Polybius - Feed your head to Jeff Minter

by Paul Morrison


I’m writing this in a stream-of-consciousness style on the train on my way home from PlayExpo in Manchester, because, well, what else do you do on train journeys?  I could play a bit of TxK as I have my Vita with me, but that would mean subjecting myself to more Jeff Minter and I’m not really sure I’m up for that again, just yet.

“What’s the problem?”, I hear you ask.  Well, let me tell you what the problem is.  I’ve just played the demo of Llamasoft’s latest creation, Polybius.

If you’ve read Jeff’s latest blog post, you’ll have read the story of how this game came about.  It’s loosely based on the now-mythical brain-melting unreleased arcade game of the same name.  Jeff has seemingly pieced together what fragments of memories remain from his brief experience with the game, and built on top of it with his own unquestionable know-how.

You might also have seen a couple of gameplay videos by now.  If you have, you’ve probably thought, “Oh, there’s Minter at it again with his tube shooters.  Yeah, looks nice.  Probably quite good fun”.  You probably think you have a fair idea of where it’s going.

Let me tell you something.  You have no idea.

The reason I say this is because the game is built to run on VR units.  That means you have to strap on a pair of those funky new goggles and allow yourself to be completely at the mercy of the man who knows how to inflict visual and aural mania upon you better than anyone else.  Once those goggles are on, you belong to him.

Pressing ‘X’ hurls you headlong into the first level, which is a tutorial of sorts, in that it’s fairly inoffensive, at least as far as enemy attacks go.  As soon as you begin, you realise that everything you have seen of the game so far means nothing.

It’s impossible to overstate the effect the VR headset has on this game.  I’d never used one before, and it was simply staggering.  The first level was all well and good, with stunning true 3D bringing Minter’s mindwarps thoroughly to life.  Once I hit the second level, though, things took on an even greater dimension (see what I did there?).

The second level has you inside a tunnel.  You’ve seen and heard that before, but never like this.  You have to traverse all 360 degrees of the tunnel, and that’s when the VR effect really slams home.  I definitely felt a sense of disorientation as I swooped up and down the sides of the tunnel… at first.  Once I figured out how to play the game a bit better, I managed my movements better, became more effective and felt less out of whack with the world.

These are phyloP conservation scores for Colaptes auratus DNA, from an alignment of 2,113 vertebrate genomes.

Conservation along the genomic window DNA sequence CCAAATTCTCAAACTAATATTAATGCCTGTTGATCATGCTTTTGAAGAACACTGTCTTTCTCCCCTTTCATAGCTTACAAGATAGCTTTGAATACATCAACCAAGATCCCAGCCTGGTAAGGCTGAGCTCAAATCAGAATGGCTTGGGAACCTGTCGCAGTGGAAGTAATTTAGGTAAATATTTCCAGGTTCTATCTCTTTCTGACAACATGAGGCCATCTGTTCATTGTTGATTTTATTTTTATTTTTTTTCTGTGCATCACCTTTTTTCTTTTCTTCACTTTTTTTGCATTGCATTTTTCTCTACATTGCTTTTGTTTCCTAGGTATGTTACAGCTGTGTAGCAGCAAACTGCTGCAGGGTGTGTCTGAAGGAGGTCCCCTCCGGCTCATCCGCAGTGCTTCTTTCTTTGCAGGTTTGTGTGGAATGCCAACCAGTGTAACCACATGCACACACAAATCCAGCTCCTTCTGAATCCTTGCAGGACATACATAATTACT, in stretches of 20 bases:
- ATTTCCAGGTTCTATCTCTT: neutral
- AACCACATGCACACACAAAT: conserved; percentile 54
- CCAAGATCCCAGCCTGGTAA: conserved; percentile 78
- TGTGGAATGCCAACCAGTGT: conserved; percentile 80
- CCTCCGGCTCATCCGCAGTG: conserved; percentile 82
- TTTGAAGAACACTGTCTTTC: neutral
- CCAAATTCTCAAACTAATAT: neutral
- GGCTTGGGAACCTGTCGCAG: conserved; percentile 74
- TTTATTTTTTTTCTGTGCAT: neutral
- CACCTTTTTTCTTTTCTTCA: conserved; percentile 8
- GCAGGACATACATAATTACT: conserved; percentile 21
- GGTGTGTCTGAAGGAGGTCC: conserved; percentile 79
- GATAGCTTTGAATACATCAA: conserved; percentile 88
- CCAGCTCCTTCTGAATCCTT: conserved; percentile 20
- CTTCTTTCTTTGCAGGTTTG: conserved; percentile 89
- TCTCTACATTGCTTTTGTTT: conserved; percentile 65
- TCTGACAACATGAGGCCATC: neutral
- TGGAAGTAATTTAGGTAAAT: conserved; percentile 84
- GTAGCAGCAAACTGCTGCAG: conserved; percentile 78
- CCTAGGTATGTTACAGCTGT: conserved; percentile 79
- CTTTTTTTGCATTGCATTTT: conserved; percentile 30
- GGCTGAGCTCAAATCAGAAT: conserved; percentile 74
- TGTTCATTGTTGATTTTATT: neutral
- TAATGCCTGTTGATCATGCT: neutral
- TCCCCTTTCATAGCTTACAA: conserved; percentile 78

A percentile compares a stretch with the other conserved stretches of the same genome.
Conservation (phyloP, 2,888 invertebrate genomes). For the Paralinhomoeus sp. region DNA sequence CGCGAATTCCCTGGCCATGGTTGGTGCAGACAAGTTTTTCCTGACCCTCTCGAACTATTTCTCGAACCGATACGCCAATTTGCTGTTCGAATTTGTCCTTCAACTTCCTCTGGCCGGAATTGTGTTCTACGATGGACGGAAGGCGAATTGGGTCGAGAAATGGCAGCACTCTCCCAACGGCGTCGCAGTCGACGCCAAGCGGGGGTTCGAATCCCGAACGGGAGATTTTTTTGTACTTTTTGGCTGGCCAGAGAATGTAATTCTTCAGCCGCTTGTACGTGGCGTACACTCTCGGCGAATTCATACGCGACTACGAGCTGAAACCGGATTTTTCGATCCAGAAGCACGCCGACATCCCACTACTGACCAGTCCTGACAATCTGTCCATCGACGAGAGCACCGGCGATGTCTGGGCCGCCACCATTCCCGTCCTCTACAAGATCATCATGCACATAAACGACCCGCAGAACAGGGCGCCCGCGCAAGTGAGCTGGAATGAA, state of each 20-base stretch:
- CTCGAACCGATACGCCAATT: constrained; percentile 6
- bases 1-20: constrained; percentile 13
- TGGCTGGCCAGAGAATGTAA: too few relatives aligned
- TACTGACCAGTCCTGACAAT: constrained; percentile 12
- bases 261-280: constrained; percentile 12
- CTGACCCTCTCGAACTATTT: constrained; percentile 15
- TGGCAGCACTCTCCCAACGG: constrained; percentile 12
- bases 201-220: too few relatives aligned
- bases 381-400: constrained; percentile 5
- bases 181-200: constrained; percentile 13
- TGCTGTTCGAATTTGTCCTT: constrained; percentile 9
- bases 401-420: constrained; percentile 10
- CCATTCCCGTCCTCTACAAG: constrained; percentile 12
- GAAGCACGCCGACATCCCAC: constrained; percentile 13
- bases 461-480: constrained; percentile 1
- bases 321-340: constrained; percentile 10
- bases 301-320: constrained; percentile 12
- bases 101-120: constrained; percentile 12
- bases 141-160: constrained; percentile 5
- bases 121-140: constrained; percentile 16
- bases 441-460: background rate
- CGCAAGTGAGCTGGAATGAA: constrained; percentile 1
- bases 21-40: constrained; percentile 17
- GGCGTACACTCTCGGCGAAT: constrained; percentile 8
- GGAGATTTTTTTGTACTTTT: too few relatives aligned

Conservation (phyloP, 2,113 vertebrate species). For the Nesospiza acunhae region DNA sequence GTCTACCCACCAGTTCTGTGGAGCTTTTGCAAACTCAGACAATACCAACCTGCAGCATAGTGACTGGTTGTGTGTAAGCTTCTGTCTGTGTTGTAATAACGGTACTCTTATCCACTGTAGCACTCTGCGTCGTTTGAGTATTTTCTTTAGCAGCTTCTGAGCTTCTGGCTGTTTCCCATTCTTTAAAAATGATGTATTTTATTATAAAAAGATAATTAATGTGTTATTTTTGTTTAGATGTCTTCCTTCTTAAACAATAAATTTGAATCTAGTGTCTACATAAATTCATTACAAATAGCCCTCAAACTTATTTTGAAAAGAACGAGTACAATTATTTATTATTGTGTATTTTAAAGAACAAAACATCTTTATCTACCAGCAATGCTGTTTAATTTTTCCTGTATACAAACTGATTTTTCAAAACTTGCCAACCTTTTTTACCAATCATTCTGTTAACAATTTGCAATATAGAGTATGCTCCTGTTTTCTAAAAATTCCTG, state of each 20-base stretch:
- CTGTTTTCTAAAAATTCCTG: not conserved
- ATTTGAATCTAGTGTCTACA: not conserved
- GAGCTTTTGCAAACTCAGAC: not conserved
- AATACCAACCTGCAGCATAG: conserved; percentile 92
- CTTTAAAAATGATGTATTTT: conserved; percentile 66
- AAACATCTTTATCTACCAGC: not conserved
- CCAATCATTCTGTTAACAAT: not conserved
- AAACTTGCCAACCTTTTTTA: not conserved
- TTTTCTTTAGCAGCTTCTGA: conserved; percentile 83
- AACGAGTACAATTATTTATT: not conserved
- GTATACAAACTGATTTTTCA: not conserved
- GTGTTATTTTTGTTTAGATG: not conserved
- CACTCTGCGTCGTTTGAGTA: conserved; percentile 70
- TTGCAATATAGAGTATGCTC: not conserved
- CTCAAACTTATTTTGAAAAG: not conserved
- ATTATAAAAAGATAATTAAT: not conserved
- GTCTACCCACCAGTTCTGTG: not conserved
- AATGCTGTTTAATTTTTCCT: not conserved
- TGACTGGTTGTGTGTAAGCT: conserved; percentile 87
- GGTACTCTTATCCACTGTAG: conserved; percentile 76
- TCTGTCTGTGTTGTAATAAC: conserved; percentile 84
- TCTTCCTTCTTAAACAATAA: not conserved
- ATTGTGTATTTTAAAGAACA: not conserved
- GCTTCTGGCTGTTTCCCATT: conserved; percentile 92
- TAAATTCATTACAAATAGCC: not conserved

The feeling you get as things fly from behind you within touching distance, or explosions rush towards you almost making you flinch, is immense.  It’s new.  You haven’t had an experience like this before.  You just haven’t.  As I played it I felt that my jaw was hanging open the whole time, but I was too busy swooping and blasting to even care about closing it.

Later levels throw more and different things at you.  Oh, and each level has a series of bull-horn gates to pass through.  When you do, you increase a bonus multiplier... I think.  I also think that's what triggers an increase in speed.  It might be something else, it was hard to really tell from one short demo.  But when you do start speeding up and tunnels are strobing and things are shooting and exploding, you will truly feel like you're in another dimension.  It is awesome.

The object of the game, by the way, is to shoot things.  Basically, shoot everything and don’t crash into anything.  It’s a tried-and-tested Llamasoft formula, and it works. Here, it just feels natural.  You don’t have to be told what to do.  You just glide into it and go by your instincts.  They’ll serve you well.  Just go with it and enjoy.

If I absolutely have to try and describe it for you, I’d say it’s like playing a shoot ‘em up inside the tunnel at the start of an 80s episode of Doctor Who, whilst simultaneously looking through a kaleidoscope.  It’s like S.T.U.N. Runner meets Cosmic Causeway meets Blaster meets Star Wars meets Race the Sun meets God knows what else.  And yet, it's none of those things.  It’s its own entity, and it’s stunning.  Is it stunning enough to make me spend hundreds on a new piece of kit so I can play it more?  Yes, if I can figure out how to rake the cash together.  Until then, I suppose I’ll have to settle for TxK.